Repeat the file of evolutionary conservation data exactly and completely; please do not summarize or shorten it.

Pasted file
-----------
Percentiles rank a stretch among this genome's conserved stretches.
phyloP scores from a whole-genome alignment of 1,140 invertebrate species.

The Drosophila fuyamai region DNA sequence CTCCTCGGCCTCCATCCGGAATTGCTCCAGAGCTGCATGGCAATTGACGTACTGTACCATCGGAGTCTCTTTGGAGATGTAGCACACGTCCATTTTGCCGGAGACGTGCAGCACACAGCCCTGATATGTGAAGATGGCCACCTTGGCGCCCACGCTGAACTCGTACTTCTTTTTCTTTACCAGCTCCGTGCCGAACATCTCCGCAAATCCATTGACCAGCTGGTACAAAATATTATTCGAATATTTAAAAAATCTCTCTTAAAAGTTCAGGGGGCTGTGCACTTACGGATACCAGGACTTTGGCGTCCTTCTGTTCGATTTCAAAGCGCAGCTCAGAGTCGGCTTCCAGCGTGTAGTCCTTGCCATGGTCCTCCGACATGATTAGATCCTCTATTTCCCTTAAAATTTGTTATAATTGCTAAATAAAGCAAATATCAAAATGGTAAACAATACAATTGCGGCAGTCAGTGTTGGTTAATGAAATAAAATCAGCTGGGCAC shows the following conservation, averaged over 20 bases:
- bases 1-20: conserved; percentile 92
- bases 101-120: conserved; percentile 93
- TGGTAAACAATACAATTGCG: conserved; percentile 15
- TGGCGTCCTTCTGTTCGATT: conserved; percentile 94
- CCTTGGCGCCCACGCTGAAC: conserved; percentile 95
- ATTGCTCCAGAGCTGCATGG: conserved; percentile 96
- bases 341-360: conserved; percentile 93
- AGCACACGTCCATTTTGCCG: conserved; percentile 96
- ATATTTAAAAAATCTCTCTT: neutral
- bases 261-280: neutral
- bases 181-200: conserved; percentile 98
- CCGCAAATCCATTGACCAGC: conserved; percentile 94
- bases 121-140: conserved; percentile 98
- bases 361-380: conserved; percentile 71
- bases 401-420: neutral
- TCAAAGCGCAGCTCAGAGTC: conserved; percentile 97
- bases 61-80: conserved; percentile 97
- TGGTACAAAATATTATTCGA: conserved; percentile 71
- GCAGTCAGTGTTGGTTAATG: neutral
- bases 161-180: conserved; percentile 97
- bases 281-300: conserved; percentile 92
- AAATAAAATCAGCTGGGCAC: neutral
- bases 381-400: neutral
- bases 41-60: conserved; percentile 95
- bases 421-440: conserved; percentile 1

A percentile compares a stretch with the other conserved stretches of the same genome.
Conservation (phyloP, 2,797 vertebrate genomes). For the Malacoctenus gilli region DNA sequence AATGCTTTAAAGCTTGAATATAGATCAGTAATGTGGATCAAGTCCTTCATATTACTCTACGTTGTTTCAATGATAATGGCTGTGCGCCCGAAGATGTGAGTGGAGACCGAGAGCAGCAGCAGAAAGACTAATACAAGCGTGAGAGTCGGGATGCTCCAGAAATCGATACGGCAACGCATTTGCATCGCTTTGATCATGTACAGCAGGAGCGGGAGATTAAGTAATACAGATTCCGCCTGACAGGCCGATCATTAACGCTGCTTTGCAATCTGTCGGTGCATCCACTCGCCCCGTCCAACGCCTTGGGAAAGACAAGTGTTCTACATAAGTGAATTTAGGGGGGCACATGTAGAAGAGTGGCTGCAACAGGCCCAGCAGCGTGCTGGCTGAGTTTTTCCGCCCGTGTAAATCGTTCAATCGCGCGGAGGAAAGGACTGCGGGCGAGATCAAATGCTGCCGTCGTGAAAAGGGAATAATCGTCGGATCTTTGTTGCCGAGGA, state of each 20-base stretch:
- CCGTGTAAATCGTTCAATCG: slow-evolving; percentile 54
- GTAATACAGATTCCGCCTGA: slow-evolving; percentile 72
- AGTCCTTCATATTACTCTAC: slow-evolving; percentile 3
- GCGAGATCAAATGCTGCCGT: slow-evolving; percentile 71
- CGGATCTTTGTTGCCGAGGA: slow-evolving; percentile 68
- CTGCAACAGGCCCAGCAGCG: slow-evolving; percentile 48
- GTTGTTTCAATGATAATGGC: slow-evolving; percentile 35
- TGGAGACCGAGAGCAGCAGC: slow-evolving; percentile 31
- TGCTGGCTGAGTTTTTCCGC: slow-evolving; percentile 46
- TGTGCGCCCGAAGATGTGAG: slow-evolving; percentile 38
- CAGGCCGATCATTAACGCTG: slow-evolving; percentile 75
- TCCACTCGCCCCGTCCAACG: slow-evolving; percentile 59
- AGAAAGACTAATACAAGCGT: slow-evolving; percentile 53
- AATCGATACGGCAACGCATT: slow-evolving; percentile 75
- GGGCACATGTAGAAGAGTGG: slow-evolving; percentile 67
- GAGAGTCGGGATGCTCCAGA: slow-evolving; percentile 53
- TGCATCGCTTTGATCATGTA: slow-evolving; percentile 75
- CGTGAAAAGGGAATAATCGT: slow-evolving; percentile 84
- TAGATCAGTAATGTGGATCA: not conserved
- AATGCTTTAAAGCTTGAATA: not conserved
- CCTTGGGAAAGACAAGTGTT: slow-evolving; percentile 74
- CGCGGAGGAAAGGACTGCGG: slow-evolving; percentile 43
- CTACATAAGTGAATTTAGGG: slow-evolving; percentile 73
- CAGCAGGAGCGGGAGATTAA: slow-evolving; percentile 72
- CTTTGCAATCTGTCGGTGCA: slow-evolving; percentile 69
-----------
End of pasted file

Percentiles rank a stretch among this genome's conserved stretches.
phyloP scores from a whole-genome alignment of 1,140 invertebrate species.

The Drosophila fuyamai region DNA sequence CTCCTCGGCCTCCATCCGGAATTGCTCCAGAGCTGCATGGCAATTGACGTACTGTACCATCGGAGTCTCTTTGGAGATGTAGCACACGTCCATTTTGCCGGAGACGTGCAGCACACAGCCCTGATATGTGAAGATGGCCACCTTGGCGCCCACGCTGAACTCGTACTTCTTTTTCTTTACCAGCTCCGTGCCGAACATCTCCGCAAATCCATTGACCAGCTGGTACAAAATATTATTCGAATATTTAAAAAATCTCTCTTAAAAGTTCAGGGGGCTGTGCACTTACGGATACCAGGACTTTGGCGTCCTTCTGTTCGATTTCAAAGCGCAGCTCAGAGTCGGCTTCCAGCGTGTAGTCCTTGCCATGGTCCTCCGACATGATTAGATCCTCTATTTCCCTTAAAATTTGTTATAATTGCTAAATAAAGCAAATATCAAAATGGTAAACAATACAATTGCGGCAGTCAGTGTTGGTTAATGAAATAAAATCAGCTGGGCAC shows the following conservation, averaged over 20 bases:
- bases 1-20: conserved; percentile 92
- bases 101-120: conserved; percentile 93
- TGGTAAACAATACAATTGCG: conserved; percentile 15
- TGGCGTCCTTCTGTTCGATT: conserved; percentile 94
- CCTTGGCGCCCACGCTGAAC: conserved; percentile 95
- ATTGCTCCAGAGCTGCATGG: conserved; percentile 96
- bases 341-360: conserved; percentile 93
- AGCACACGTCCATTTTGCCG: conserved; percentile 96
- ATATTTAAAAAATCTCTCTT: neutral
- bases 261-280: neutral
- bases 181-200: conserved; percentile 98
- CCGCAAATCCATTGACCAGC: conserved; percentile 94
- bases 121-140: conserved; percentile 98
- bases 361-380: conserved; percentile 71
- bases 401-420: neutral
- TCAAAGCGCAGCTCAGAGTC: conserved; percentile 97
- bases 61-80: conserved; percentile 97
- TGGTACAAAATATTATTCGA: conserved; percentile 71
- GCAGTCAGTGTTGGTTAATG: neutral
- bases 161-180: conserved; percentile 97
- bases 281-300: conserved; percentile 92
- AAATAAAATCAGCTGGGCAC: neutral
- bases 381-400: neutral
- bases 41-60: conserved; percentile 95
- bases 421-440: conserved; percentile 1

A percentile compares a stretch with the other conserved stretches of the same genome.
Conservation (phyloP, 2,797 vertebrate genomes). For the Malacoctenus gilli region DNA sequence AATGCTTTAAAGCTTGAATATAGATCAGTAATGTGGATCAAGTCCTTCATATTACTCTACGTTGTTTCAATGATAATGGCTGTGCGCCCGAAGATGTGAGTGGAGACCGAGAGCAGCAGCAGAAAGACTAATACAAGCGTGAGAGTCGGGATGCTCCAGAAATCGATACGGCAACGCATTTGCATCGCTTTGATCATGTACAGCAGGAGCGGGAGATTAAGTAATACAGATTCCGCCTGACAGGCCGATCATTAACGCTGCTTTGCAATCTGTCGGTGCATCCACTCGCCCCGTCCAACGCCTTGGGAAAGACAAGTGTTCTACATAAGTGAATTTAGGGGGGCACATGTAGAAGAGTGGCTGCAACAGGCCCAGCAGCGTGCTGGCTGAGTTTTTCCGCCCGTGTAAATCGTTCAATCGCGCGGAGGAAAGGACTGCGGGCGAGATCAAATGCTGCCGTCGTGAAAAGGGAATAATCGTCGGATCTTTGTTGCCGAGGA, state of each 20-base stretch:
- CCGTGTAAATCGTTCAATCG: slow-evolving; percentile 54
- GTAATACAGATTCCGCCTGA: slow-evolving; percentile 72
- AGTCCTTCATATTACTCTAC: slow-evolving; percentile 3
- GCGAGATCAAATGCTGCCGT: slow-evolving; percentile 71
- CGGATCTTTGTTGCCGAGGA: slow-evolving; percentile 68
- CTGCAACAGGCCCAGCAGCG: slow-evolving; percentile 48
- GTTGTTTCAATGATAATGGC: slow-evolving; percentile 35
- TGGAGACCGAGAGCAGCAGC: slow-evolving; percentile 31
- TGCTGGCTGAGTTTTTCCGC: slow-evolving; percentile 46
- TGTGCGCCCGAAGATGTGAG: slow-evolving; percentile 38
- CAGGCCGATCATTAACGCTG: slow-evolving; percentile 75
- TCCACTCGCCCCGTCCAACG: slow-evolving; percentile 59
- AGAAAGACTAATACAAGCGT: slow-evolving; percentile 53
- AATCGATACGGCAACGCATT: slow-evolving; percentile 75
- GGGCACATGTAGAAGAGTGG: slow-evolving; percentile 67
- GAGAGTCGGGATGCTCCAGA: slow-evolving; percentile 53
- TGCATCGCTTTGATCATGTA: slow-evolving; percentile 75
- CGTGAAAAGGGAATAATCGT: slow-evolving; percentile 84
- TAGATCAGTAATGTGGATCA: not conserved
- AATGCTTTAAAGCTTGAATA: not conserved
- CCTTGGGAAAGACAAGTGTT: slow-evolving; percentile 74
- CGCGGAGGAAAGGACTGCGG: slow-evolving; percentile 43
- CTACATAAGTGAATTTAGGG: slow-evolving; percentile 73
- CAGCAGGAGCGGGAGATTAA: slow-evolving; percentile 72
- CTTTGCAATCTGTCGGTGCA: slow-evolving; percentile 69